Maxene Andrews, One of Singing Sisters, Dies at 79 : Performers: Former L.A. resident suffers a heart attack in Cape Cod. She also had successful solo careers as a singer and educator.
Maxene Andrews, the middle sister in the trio that delighted generations of Americans with wartime swing songs such as “Boogie Woogie Bugle Boy” and “Rum and Coca-Cola,” has died of a heart attack at the age of 79.
Andrews, who lived most of the last three decades in Los Angeles, died Saturday while vacationing in Cape Cod. The day before, she had signed autographs for fans a quarter her age at a local bagel shop, where a rare piece of Andrews Sisters sheet music--"Shoo Shoo Baby"--decorates the wood-paneled walls.
With her sisters Patty and La Verne, she catapulted to the top of the pop charts in the late 1930s. They became one of the country’s most popular female recording groups, collected 19 gold records, scores of Top 10 hits and dozens of movie credits during World War II, when the Andrews Sisters were the singing sweethearts of American GIs at war bond rallies, battlefield hospitals and USO performances.
Of the three sisters--none of whom knew how to read music--it was Maxene, the vivacious soprano, who reinvented her career many times over, surviving the advent of rock ‘n’ roll and continuing to perform up until her death, even after a near-fatal heart attack and quadruple bypass surgery in the mid-1980s.
In September, she joined President Clinton and her fellow USO trouper Bob Hope in Honolulu for a rousing chorus of “America, the Beautiful” at ceremonies celebrating the 50th anniversary of the end of World War II.
Andrews’ career included success as a soloist after the 1967 death of one sister, La Verne, and a falling out with Patty. But Andrews did not limit herself to performing. She spent several years as a drama instructor and top administrator at Paradise College in Lake Tahoe and enjoyed modest success as the author of a book called “Over Here, Over Here,” about the performers of the war years.
In recent months, Andrews drew raves as a guest in an off-Broadway musical revue, “Swingtime Canteen,” and in a touring show of Stephen Sondheim numbers. She was scheduled to perform in early November at four sold-out shows at Leisure World in Laguna Hills, and at the Academy Plaza Theater in North Hollywood.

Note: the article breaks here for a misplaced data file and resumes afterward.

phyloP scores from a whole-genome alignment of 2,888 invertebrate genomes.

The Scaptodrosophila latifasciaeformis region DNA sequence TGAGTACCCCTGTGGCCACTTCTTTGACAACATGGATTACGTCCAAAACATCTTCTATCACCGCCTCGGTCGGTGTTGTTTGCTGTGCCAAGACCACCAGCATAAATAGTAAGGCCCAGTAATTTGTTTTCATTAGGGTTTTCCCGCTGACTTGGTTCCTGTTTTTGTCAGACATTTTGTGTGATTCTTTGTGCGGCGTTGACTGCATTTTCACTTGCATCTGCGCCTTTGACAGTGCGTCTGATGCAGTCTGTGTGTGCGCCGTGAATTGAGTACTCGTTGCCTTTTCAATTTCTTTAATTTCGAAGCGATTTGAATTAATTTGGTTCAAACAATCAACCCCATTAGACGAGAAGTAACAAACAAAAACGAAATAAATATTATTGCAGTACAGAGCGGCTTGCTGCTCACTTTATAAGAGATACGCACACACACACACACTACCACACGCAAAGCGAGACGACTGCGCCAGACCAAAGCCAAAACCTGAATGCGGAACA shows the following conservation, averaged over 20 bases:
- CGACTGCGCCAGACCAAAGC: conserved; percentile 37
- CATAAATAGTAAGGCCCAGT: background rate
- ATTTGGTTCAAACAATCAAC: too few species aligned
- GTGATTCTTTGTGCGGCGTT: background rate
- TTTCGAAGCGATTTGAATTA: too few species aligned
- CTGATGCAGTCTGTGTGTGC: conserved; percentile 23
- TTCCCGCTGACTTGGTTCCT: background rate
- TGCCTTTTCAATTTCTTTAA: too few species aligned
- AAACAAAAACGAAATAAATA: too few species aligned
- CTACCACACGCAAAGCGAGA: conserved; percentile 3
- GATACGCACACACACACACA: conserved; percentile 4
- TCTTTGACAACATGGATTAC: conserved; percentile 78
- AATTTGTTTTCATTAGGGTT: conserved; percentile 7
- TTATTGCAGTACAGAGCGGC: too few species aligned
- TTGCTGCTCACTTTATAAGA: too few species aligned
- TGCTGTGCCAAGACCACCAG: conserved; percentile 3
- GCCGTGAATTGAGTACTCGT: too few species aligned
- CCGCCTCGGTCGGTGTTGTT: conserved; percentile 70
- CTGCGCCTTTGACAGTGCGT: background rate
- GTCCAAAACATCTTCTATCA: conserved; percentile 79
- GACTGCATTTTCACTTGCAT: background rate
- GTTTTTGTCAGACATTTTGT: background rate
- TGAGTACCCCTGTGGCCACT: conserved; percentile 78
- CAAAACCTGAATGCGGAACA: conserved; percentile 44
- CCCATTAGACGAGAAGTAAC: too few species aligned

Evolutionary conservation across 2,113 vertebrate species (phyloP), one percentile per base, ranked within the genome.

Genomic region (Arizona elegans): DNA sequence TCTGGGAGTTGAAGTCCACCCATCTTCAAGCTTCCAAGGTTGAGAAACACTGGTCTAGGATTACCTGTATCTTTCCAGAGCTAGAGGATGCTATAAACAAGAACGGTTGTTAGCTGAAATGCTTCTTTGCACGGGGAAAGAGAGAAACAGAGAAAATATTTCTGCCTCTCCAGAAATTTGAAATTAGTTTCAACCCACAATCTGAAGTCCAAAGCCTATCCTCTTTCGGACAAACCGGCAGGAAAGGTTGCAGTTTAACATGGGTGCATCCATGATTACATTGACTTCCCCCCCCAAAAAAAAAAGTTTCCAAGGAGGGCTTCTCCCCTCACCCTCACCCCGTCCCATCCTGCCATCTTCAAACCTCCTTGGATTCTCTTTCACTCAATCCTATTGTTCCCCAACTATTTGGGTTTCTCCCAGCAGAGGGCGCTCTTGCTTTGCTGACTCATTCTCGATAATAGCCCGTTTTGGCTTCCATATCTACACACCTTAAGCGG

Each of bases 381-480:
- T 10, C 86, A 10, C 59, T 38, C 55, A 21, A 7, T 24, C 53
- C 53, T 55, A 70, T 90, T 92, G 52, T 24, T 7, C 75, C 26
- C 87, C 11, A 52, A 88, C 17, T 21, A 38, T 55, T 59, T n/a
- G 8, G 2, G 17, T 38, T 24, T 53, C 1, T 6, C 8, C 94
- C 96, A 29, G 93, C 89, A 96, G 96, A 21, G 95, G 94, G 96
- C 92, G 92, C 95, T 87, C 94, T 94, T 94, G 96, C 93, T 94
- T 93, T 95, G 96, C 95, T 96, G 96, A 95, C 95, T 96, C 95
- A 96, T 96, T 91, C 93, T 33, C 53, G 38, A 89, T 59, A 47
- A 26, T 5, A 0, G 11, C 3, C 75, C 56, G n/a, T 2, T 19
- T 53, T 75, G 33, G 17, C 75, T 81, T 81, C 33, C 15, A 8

“She went out like a supernova because she never stopped,” said Lynda Wells, Andrews’ 50-year-old daughter and manager. “When she started new careers at ages most people are thinking about retirement, she showed us that no matter what you want to do, it’s never too late.”
In spite of a decade of heart trouble, Andrews’ sudden death was a blow to her friends, who knew her by her nickname, Mackie.
“Mackie was the best friend anyone could have,” said actress June Allyson, who had known Andrews for 50 years. “But she’s not gone. She’s right here in my heart. Although the world will miss her so much, she’ll still be here with us because the brightest star you’ll see shining in the sky will be Mackie.”
Andrews was born in Minneapolis in 1916, the child of Greek immigrant parents. She and her two sisters were junior high school dropouts who took to the roadhouses and vaudeville stages of the Depression-era Midwest to help support the family. By the mid-1930s, the three girls made their way to New York--so poor that they stretched a single chicken for a week’s worth of meals.
But an executive at Decca Records liked their close harmony and swinging delivery, and signed them to a modest contract: Four singles at $50 each. The first was a bust. The second, which featured a tune called “Nice Work If You Can Get It,” was released with a Yiddish song rewritten into English by Sammy Cahn and Saul Chaplin.